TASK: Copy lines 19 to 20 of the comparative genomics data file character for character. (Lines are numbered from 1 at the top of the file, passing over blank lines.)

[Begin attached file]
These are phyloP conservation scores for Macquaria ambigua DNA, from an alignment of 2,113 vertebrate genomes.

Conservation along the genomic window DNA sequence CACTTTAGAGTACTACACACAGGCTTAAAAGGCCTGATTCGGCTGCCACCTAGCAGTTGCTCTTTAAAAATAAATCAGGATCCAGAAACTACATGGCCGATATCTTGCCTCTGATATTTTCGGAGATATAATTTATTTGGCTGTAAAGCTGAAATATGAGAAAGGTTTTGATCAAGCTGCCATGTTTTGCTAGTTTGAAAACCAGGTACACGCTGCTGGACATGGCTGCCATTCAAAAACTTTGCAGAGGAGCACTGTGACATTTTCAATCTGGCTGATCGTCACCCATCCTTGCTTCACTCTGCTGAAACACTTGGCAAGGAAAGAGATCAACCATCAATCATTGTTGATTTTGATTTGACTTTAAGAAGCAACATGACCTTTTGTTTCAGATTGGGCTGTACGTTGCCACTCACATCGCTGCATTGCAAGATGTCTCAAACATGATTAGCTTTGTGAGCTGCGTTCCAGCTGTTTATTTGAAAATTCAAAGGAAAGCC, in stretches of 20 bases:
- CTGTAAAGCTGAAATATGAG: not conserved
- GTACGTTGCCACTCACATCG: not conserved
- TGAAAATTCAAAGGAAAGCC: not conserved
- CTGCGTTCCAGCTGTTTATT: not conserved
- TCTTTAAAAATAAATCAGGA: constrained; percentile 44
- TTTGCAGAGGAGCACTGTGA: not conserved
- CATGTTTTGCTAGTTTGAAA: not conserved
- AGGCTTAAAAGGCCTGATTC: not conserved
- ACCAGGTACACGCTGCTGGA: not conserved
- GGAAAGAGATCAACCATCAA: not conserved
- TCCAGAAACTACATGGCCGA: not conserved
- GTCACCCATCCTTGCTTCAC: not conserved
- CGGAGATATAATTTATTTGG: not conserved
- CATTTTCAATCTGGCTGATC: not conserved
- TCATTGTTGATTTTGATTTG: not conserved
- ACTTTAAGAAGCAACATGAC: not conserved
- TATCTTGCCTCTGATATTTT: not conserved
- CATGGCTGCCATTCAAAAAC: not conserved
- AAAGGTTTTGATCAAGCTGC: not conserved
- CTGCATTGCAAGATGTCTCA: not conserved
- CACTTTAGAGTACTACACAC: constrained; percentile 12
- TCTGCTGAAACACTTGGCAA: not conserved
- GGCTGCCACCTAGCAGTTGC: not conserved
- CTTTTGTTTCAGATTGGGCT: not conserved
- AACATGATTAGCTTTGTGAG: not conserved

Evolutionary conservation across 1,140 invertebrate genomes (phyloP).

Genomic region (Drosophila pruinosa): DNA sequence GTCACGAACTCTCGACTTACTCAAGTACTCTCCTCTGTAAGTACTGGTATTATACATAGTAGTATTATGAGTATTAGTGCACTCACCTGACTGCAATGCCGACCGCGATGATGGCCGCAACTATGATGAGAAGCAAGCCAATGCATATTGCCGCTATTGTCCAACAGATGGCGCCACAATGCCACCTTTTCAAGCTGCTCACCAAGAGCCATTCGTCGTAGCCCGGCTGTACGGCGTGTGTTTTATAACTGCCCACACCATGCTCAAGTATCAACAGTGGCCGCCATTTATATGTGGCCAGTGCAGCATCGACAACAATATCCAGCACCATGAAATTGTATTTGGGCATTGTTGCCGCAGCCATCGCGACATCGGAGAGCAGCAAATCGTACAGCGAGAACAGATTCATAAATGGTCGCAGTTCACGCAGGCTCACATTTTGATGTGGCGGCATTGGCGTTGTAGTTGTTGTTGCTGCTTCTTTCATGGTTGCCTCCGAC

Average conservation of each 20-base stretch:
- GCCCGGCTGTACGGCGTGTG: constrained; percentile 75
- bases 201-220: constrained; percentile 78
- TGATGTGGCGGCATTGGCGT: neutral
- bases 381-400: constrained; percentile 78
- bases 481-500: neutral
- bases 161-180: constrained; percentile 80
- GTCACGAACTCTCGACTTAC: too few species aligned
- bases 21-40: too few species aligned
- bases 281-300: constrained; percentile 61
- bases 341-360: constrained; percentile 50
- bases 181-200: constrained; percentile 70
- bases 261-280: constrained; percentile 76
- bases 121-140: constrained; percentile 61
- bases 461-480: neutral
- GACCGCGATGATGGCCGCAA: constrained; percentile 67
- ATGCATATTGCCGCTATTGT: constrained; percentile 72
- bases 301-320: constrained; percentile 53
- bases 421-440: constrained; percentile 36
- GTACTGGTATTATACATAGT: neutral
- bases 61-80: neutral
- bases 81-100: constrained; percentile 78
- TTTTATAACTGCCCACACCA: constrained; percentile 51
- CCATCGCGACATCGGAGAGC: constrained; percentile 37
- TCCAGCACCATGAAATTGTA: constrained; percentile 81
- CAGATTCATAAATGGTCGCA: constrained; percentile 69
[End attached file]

- TATCTTGCCTCTGATATTTT: not conserved
- CATGGCTGCCATTCAAAAAC: not conserved